January 2, 2018
by Canadian Architect
Closing out the year, new inductees to the Order of Canada were announced on December 29th. Acclaimed landscape architect Cornelia Hahn Oberlander was one of only four recipients of the rank of Companion of the Order of Canada, representing the highest possible achievement within the Order. Oberlander — who was promoted from the rank of Officer, which she attained in 2009 — was joined as a Companion by Thomas Cromwell, Frank C. Hawthorne, and Louis Lebel. Oberlander was cited “[f]or her long-standing contributions to the field of architecture as a worldwide leader in promoting socially conscious and environmentally responsible landscape designs.”
A winner of the inaugural Governor General’s Medal for Landscape Architecture in 2016, Oberlander is the recipient of numerous important awards and has led the landscape architecture community both nationally and internationally throughout her career. She is a respected teacher and has published many books and articles. She continues to create a body of work rooted in building places and policy that supports an intimate and beautiful connection with the natural world. Many ground-breaking ideas, such as the importance of exposure to nature and the creation of opportunities for social interaction, formed the foundation of her design philosophy decades ago. She has played a seminal role in the evolution of modernism in the context of architecture, landscape architecture, and planning. Ms. Hahn Oberlander is a champion and continual advocate for landscape architecture, a teacher, and is considered a leader by several generations of landscape architects in Canada and abroad.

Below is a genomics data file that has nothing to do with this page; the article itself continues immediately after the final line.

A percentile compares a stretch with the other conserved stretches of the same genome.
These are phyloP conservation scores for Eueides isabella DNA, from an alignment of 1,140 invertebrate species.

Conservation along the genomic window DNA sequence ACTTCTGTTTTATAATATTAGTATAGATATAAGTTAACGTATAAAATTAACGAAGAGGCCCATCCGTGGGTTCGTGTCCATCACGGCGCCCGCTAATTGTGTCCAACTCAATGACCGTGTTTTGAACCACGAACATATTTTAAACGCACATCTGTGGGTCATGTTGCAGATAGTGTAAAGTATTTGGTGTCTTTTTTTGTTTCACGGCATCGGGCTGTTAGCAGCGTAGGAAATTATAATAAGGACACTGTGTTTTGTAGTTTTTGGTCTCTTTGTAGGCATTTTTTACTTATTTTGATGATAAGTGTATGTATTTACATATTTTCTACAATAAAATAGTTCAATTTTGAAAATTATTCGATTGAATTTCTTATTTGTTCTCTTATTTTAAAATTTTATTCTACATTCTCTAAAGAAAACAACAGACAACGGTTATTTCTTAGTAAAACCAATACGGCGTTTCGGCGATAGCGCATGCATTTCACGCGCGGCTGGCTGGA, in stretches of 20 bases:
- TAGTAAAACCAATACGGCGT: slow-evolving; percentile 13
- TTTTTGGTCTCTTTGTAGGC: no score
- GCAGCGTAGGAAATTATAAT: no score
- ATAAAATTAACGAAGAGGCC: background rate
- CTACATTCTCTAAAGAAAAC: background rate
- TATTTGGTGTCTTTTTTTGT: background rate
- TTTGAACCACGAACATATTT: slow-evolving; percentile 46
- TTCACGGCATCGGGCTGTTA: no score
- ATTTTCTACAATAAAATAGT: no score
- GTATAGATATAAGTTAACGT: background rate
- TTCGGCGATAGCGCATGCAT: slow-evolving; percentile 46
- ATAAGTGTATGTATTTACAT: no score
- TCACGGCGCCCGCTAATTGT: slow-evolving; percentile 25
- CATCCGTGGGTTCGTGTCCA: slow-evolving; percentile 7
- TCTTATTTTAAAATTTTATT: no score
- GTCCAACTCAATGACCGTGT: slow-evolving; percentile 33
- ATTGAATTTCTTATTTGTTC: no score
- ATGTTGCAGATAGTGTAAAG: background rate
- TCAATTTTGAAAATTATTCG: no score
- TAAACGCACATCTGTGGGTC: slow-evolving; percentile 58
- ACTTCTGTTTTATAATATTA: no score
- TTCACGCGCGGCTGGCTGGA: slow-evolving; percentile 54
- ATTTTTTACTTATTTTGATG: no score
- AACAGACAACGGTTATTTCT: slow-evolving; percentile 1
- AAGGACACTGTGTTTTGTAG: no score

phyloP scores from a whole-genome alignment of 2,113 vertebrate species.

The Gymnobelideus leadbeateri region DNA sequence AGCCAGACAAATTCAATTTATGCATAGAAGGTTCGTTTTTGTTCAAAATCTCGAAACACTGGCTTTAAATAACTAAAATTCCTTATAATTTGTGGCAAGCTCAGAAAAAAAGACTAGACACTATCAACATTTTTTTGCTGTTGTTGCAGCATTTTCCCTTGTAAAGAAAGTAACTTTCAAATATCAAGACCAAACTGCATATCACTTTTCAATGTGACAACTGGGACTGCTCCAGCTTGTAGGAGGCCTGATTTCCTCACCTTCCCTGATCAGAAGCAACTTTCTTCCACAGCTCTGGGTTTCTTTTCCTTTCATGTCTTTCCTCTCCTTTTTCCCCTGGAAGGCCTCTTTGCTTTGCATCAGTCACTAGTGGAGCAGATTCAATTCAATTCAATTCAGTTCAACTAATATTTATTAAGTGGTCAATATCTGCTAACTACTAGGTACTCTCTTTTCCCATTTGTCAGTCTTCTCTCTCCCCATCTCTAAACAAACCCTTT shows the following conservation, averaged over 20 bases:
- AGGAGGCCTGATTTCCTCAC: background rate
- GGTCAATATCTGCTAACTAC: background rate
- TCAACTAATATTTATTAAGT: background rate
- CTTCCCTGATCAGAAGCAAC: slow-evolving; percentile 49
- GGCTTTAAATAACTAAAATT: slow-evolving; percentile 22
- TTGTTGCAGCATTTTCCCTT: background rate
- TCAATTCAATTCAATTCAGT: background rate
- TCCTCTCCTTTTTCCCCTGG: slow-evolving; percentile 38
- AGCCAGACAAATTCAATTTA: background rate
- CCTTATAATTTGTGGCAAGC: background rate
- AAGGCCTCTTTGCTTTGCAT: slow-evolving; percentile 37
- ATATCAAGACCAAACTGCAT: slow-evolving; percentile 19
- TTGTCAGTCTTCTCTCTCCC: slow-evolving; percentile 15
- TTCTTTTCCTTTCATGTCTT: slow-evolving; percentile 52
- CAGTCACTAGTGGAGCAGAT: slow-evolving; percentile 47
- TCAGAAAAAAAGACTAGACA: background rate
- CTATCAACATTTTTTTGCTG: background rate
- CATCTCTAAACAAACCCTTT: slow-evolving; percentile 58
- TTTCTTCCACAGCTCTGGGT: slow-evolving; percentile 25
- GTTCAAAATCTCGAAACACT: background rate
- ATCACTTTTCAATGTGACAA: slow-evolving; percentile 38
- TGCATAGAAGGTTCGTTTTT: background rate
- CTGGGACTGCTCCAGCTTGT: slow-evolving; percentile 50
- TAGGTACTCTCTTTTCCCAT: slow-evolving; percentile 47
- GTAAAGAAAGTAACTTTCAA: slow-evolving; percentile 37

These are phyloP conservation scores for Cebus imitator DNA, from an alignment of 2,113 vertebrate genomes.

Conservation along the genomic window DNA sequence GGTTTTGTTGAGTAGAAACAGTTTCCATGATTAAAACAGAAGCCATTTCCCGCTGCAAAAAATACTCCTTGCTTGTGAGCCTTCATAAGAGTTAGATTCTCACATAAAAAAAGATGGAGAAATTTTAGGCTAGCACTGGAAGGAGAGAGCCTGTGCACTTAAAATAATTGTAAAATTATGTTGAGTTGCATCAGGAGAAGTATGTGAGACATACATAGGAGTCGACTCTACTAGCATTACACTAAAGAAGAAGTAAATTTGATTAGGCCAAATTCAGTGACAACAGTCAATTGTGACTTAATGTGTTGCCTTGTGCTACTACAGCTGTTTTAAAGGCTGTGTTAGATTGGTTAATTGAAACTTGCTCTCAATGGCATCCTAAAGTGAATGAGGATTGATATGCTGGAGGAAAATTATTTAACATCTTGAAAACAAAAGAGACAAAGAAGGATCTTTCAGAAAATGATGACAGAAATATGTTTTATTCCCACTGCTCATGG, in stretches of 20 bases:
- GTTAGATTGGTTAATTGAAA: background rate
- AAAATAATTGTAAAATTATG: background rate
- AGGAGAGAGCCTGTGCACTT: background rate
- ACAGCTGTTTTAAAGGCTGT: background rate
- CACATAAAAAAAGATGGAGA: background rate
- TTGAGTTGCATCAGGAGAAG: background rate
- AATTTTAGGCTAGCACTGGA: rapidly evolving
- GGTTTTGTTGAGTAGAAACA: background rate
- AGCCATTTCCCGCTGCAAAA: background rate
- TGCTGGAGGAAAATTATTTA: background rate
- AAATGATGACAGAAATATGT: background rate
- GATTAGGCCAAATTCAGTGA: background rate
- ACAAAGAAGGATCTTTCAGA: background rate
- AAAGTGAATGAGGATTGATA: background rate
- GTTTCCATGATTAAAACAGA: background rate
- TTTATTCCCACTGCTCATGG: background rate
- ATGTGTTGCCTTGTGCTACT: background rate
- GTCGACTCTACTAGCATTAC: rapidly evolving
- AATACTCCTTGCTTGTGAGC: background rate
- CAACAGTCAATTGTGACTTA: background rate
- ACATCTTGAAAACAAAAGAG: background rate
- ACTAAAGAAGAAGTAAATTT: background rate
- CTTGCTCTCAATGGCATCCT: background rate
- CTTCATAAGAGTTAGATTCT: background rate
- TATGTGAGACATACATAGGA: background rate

In the architectural sphere, Oberlander was joined by new Order of Canada recipients Richard Henriquez and Gregory Smallenberg, who were named Members of the Order. PFS Studio’s Smallenberg was celebrated “[f]or contributing to the urban fabric of Canada as an influential landscape architect,” while Henriquez — of Henriquez Partners Architects — was similarly recognized “[f]or his contributions to Canadian architecture, notably in shaping Vancouver’s urban landscape.”